Realistic but tiresome financial thriller

Book: The Billionaire’s Funeral

Author: Elijah Brahms

Publisher: Harper Collins

Pages: 258; Price: Rs 299

The Billionaire’s Funeral contains every element of a successful financial thriller, and for this reason it proves a tedious read at best, trying too hard to fit into the genre by substituting adherence to the reality of the corporate world for compelling writing. When billionaire Chadwick Cornelius Cohen, CEO of Redrock Investments, finds each and every one of his credit cards denied at a posh London restaurant, he cannot imagine the maze of lies and deceit into which he will shortly be plunged, as a ruthless hacker systematically unravels his entire life as he knows it.

A global cat-and-mouse chase ensues as Chad is hauled up by U.S. Securities and Exchange Commission, governments from three continents, and Interpol, in a race to find out just who has embarked on this vicious vendetta. The threat, however, may be closer home than he suspects....

Author Elijah Brahms — a pseudonym for a “senior executive in a multi-billion dollar financial organization who has now turned to other pursuits” — makes his literary debut with this novel, a studied attempt to check all the boxes in writing a mystery. What stands out in The Billionaire’s Funeral is its laudable pacing, with the story’s exposition laying down the foundation for its ultimate reveal of ‘whodunnit.’

Although the identity of the hacker can be predicted quite early on because of this framing, the intricate exploration into Chad’s morally questionable decisions of the past shroud their motives in mystery until the very end. Interwoven into the mandatory existential crisis of the brooding anti-hero are interesting metaphors of death and rebirth, right from the novel’s title to its protagonist’s struggle to understand who he has become in his callous climb to success, and the life-changing repercussions his actions have had on the lives of the innocents around him. However, while this depth is welcome, the redemption of the corrupt businessman is such a worn cliché that it fails to make any impact on the readers.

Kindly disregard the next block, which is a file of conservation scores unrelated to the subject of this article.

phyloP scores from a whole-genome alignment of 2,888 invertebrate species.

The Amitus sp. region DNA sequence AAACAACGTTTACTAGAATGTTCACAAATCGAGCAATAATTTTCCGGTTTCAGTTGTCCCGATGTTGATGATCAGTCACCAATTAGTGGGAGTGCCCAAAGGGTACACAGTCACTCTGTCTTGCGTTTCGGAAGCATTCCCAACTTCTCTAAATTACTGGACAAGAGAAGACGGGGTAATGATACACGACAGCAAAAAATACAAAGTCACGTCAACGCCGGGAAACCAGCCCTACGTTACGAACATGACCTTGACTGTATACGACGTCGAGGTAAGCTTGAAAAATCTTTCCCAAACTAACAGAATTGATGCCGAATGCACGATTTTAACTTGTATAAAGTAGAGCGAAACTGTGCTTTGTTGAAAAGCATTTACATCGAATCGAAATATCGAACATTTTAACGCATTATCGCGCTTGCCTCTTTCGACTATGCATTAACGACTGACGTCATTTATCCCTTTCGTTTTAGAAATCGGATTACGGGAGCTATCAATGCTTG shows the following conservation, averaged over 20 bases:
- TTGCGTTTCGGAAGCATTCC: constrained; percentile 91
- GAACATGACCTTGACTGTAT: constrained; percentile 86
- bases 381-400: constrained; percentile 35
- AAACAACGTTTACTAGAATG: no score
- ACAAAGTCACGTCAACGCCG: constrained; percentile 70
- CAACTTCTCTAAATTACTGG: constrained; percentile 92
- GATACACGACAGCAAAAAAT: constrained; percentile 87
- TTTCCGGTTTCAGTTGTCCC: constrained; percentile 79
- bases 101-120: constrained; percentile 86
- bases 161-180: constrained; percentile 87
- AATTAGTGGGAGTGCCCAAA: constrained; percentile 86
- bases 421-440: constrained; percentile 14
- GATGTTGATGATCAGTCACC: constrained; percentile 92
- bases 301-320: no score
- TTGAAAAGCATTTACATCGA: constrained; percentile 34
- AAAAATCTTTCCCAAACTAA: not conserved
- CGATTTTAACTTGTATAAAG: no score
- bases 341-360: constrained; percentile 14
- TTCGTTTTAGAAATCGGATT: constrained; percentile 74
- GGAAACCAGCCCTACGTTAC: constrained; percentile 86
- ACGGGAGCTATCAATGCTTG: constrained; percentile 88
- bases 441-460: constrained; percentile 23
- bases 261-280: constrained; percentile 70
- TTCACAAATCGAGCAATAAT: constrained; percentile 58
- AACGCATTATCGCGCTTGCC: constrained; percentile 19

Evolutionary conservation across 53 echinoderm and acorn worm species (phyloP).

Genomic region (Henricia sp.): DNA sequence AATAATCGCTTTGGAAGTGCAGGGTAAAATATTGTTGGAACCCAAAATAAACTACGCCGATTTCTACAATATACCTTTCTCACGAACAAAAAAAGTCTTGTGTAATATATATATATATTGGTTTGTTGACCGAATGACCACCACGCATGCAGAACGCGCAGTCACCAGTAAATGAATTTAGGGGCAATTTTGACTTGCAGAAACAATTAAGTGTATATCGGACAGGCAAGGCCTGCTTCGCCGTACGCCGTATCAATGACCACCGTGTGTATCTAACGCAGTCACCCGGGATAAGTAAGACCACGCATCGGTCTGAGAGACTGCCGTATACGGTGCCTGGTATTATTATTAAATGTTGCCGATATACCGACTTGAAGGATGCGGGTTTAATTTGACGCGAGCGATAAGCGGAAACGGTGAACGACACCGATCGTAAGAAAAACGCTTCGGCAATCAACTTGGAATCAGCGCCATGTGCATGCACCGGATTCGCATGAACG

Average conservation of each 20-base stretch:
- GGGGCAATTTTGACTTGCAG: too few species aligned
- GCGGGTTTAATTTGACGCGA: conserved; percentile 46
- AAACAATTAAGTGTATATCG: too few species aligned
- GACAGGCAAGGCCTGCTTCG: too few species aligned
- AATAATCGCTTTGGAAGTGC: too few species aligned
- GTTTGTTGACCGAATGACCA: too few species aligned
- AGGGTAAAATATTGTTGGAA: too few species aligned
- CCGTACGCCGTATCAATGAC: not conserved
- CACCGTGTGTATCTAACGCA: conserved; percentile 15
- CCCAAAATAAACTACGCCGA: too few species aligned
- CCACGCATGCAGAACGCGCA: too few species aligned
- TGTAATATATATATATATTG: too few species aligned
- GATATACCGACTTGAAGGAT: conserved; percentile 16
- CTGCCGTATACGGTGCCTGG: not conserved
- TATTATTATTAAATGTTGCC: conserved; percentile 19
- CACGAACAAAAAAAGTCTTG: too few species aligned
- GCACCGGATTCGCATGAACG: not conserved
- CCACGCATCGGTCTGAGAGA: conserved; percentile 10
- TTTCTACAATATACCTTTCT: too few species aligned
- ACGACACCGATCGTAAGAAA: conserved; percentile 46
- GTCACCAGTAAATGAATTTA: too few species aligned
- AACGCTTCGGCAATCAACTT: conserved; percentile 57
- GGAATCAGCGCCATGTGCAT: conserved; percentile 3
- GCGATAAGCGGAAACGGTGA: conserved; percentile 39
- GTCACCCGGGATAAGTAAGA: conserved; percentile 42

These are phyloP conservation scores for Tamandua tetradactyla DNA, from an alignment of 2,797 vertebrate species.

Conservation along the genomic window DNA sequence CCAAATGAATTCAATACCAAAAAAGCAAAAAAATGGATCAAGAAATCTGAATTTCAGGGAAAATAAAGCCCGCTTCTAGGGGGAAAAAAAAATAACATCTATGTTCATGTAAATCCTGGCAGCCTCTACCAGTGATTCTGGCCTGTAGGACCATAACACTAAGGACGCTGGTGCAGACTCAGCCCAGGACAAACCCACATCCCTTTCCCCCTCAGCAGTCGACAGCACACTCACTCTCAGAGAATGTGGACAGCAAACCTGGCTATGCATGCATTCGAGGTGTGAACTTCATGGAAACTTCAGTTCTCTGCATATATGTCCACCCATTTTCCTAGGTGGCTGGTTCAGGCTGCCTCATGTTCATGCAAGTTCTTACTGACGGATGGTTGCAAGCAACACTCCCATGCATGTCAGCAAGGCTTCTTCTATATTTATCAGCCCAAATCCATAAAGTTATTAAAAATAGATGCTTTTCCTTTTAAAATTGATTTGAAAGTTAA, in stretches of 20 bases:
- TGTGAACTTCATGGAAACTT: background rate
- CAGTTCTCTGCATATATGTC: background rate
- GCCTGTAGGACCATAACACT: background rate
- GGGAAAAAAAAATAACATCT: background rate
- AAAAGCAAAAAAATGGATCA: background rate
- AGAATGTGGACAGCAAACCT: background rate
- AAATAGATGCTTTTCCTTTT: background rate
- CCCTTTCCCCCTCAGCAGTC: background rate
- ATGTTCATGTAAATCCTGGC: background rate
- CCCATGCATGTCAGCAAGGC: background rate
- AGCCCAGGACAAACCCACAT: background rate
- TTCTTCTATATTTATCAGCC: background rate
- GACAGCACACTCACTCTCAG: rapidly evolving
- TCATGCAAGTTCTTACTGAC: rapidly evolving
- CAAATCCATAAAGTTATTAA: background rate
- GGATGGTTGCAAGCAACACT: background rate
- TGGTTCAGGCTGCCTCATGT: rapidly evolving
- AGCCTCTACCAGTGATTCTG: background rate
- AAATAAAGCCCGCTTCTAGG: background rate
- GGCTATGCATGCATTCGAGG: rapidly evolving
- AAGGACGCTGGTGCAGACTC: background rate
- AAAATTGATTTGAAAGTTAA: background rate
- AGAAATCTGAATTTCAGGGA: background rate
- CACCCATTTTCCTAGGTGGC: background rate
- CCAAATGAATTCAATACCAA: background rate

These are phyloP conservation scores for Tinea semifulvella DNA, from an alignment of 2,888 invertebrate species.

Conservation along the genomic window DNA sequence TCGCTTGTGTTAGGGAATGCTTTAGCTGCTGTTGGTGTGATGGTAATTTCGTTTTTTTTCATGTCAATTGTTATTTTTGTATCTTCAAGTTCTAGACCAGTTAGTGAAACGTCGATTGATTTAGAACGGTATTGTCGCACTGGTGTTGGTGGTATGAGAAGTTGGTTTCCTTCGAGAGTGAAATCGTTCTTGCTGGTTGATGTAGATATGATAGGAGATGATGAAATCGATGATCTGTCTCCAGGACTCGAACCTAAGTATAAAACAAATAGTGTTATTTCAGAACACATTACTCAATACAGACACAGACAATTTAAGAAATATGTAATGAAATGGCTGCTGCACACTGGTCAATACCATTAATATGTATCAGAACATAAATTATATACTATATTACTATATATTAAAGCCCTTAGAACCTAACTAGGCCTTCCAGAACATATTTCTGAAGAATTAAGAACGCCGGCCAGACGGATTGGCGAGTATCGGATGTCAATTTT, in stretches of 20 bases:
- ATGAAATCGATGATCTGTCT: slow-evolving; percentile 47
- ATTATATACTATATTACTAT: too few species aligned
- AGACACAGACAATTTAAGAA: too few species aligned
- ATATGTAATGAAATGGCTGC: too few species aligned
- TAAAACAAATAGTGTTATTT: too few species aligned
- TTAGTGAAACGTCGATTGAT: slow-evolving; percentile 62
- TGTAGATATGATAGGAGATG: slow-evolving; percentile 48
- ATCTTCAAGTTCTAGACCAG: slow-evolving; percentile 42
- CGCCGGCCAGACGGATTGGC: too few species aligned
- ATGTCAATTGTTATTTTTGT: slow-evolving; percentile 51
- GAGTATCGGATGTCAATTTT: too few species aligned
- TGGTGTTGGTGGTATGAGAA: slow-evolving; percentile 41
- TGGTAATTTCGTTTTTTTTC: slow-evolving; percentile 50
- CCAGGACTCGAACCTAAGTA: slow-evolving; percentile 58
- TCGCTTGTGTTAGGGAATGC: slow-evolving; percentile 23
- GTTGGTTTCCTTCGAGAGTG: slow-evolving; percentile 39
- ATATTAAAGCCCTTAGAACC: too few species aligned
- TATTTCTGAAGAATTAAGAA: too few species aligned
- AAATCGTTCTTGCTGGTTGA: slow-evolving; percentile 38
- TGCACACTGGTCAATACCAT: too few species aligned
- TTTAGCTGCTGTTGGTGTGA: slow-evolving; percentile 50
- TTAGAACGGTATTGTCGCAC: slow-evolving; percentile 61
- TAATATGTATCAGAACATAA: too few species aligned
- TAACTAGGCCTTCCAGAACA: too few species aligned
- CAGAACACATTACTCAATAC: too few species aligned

Chad aside, the rest of the characters are a string of stereotypes, from the genius hacker with an apparent attention deficit disorder to the multiple womanizing corporate honchos, indistinguishable from one another but for their designations. The women of the novel are either wronged damsels in distress, ultimately rewarded for their suffering with either large sums of money or the promise of a relationship with aforementioned corporate honchos, or else they are unfeeling, mentally unstable creatures who abandon their men or are killed off unceremoniously. Zacca, the hacker hired by Chad to trace the nefarious master-hacker, is the only one of his type in the novel, and so entertains the most.

The realism of the financial plot of the novel is admirable, from the systematic dismantling of Chad’s company and life from the inside out (literally) to the unflinching description of the shady deals cut outside the boardroom meetings; however, it is difficult to feel any real compassion for anyone, least of all Chad, let alone curiosity as to who is ruining his life and why.

The Billionaire’s Funeral, while an excellent effort at novel-building and showing remarkable attention to the realities of the financial world, ultimately fails to leave an impression.

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